The question is whether the patient's new shopping patterns has affected his weight. First we check that all of the assumption of XmR chart are reasonable in this setting. There is one observation per time period; the same patient is monitored so the patients' severity of illness is unlikely to have changed; weight is measured on an “interval” scale, and there is no reason to expect that the observations are dependent on each other.. Therefore, all assumptions seem reasonably met.
Second, we need to make a decision whether to calculate the control limit from either pre-intervention or post intervention data. To make this decision, we need to select a time period with least variability. The range of data (the maximum value minus the minimum value) in the pre-intervention period is 8 Lbs. The range for the post intervention period is 13 Lbs. The pre-intervention period has the lower variability and therefore control limits calculated from this period will be tighter. Therefore, we select to calculate the control limits from the pre-intervention period.
Third, we calculate the average range between any two consecutive values. This is done by calculating the absolute value of the difference of any two consecutive number and then taking the average of these differences:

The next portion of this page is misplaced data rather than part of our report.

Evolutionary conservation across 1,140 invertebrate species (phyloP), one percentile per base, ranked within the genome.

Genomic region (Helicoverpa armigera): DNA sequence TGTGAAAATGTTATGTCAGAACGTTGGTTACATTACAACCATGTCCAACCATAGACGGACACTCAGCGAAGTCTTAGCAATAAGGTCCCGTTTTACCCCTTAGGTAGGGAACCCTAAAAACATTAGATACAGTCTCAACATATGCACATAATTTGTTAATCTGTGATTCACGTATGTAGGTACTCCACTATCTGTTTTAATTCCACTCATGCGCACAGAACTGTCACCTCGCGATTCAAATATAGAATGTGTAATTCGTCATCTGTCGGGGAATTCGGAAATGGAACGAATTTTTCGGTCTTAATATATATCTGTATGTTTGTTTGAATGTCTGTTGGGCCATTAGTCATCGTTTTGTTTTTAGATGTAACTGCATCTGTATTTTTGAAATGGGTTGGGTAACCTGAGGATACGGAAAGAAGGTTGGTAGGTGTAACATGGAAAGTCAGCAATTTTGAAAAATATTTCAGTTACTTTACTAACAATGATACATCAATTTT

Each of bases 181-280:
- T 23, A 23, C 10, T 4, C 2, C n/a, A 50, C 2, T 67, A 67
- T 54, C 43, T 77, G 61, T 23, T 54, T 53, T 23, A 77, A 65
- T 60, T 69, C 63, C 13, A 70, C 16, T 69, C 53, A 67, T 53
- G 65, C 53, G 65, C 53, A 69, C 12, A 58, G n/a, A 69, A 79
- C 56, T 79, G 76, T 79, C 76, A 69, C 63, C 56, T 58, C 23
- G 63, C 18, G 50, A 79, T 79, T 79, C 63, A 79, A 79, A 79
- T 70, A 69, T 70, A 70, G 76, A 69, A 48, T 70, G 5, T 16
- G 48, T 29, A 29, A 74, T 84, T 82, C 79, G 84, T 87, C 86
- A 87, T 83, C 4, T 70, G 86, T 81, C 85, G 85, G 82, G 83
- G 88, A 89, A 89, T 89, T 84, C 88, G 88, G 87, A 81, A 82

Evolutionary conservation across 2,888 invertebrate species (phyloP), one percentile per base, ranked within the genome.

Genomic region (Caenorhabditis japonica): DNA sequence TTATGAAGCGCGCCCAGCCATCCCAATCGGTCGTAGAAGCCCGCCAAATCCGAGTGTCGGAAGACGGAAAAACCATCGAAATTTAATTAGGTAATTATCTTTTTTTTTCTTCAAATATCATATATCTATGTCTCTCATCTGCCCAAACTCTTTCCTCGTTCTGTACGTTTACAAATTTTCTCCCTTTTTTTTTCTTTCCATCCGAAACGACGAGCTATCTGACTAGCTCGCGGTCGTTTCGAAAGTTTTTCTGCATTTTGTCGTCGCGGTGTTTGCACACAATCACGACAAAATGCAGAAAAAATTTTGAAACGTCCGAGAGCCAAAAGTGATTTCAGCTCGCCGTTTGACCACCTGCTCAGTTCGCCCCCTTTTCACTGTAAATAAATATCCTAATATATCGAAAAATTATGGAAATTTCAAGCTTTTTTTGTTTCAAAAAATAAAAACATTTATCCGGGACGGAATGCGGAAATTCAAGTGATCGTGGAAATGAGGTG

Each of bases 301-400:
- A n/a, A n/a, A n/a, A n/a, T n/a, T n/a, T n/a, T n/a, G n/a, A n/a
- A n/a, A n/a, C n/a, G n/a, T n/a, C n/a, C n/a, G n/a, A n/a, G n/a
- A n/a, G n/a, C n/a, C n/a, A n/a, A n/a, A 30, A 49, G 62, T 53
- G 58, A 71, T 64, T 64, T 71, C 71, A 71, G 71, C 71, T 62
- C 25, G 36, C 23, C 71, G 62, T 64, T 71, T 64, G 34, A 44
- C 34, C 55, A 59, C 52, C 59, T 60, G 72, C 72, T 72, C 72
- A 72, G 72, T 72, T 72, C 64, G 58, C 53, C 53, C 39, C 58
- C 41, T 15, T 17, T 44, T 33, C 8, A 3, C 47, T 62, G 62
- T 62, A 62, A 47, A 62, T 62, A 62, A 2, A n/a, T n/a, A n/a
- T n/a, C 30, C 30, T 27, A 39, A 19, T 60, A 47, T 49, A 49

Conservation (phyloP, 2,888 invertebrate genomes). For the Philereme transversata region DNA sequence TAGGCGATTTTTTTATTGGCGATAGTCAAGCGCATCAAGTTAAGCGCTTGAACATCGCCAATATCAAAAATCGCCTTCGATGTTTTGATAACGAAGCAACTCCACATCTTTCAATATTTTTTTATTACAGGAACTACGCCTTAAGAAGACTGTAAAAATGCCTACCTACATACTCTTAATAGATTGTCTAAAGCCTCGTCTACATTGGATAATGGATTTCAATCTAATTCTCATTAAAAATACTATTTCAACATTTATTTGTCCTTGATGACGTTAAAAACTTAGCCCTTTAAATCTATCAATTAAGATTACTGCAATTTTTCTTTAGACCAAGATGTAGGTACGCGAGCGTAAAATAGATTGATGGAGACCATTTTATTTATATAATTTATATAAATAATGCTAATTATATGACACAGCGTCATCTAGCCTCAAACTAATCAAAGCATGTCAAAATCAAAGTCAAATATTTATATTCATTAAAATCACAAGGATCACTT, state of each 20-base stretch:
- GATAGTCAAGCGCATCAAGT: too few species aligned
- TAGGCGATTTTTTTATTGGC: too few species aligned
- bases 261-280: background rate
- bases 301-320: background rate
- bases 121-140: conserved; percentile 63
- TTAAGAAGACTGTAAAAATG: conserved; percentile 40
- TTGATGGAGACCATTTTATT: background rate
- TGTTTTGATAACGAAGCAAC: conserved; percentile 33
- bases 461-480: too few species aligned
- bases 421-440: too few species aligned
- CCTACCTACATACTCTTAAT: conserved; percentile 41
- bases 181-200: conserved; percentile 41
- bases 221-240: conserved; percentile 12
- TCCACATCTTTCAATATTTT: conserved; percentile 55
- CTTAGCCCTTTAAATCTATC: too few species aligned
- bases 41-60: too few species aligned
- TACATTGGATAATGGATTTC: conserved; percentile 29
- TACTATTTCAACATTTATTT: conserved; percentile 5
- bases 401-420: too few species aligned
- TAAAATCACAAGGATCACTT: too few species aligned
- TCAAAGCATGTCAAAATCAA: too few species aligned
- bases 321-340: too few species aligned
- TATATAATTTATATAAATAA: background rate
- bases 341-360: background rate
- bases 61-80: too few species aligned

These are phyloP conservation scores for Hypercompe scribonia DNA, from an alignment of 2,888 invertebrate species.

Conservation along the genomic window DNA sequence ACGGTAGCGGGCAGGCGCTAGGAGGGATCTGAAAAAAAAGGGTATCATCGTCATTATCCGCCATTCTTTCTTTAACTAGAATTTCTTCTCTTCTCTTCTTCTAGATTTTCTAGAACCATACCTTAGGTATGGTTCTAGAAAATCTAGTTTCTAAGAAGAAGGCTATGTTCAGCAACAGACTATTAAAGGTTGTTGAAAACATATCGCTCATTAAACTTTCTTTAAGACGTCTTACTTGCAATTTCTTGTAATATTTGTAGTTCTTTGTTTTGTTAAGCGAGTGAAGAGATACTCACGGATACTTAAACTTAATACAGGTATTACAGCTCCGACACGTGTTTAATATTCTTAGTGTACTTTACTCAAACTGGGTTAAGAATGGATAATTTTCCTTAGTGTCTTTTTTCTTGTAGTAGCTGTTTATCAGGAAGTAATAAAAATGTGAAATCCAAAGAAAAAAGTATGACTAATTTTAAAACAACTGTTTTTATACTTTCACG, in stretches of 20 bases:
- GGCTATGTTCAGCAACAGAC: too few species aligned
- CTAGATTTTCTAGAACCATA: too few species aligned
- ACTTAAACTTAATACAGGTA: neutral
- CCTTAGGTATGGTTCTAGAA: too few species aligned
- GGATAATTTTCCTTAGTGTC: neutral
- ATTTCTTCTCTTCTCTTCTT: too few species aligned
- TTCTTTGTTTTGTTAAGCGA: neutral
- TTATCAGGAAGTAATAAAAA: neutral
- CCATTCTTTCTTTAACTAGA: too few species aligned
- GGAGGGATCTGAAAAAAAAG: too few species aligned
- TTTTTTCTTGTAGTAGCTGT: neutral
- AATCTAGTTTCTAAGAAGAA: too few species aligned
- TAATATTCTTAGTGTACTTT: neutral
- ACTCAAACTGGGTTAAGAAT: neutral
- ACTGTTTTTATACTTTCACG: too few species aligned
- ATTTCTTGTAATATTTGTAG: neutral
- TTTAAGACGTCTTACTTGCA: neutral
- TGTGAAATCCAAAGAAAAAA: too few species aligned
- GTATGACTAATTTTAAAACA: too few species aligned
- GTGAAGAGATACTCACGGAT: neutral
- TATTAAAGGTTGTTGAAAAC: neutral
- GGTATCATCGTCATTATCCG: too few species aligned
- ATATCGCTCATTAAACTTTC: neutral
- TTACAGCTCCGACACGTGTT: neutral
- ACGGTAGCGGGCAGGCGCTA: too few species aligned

Fourth, using the averages, we calculate the Upper (UCL) and Lower (LCL) control limits.
UCL = 197.43 + 1.88 * 2.67 = 202
LCL = 197.43 - 1.88 * 2.67 = 192
Fifth, we plot the chart for the entire 16 weeks (Figure 2).
Sixth, we interpret the findings. During the first 7 weeks, no points are outside the control limit. After this period, when food shopping patterns were changed, we see 4 points outside the limit. These points mark a departure from the pattern in the first 7 weeks. They show that the patient's weight has declined. This decline is not a random fluctuation but marks a real change in the process.
Advanced learners like you, often need different ways of understanding a topic. Reading is just one way of understanding. Another way is through doing and practicing the concepts learned in this section. The following is designed to get you to think more about the concepts taught in this session.Question 1. The following data were collected regarding satisfaction with a clinic's service over time (0 means unacceptable care and 100 best possible care).
There are sets of presentations for this lecture:
Narrated slides and video require use of Flash.
This page was first prepared on January 1990 and last revised on 01/15/2017. This page is part of the course on Quality/Process Improvement. Main Page►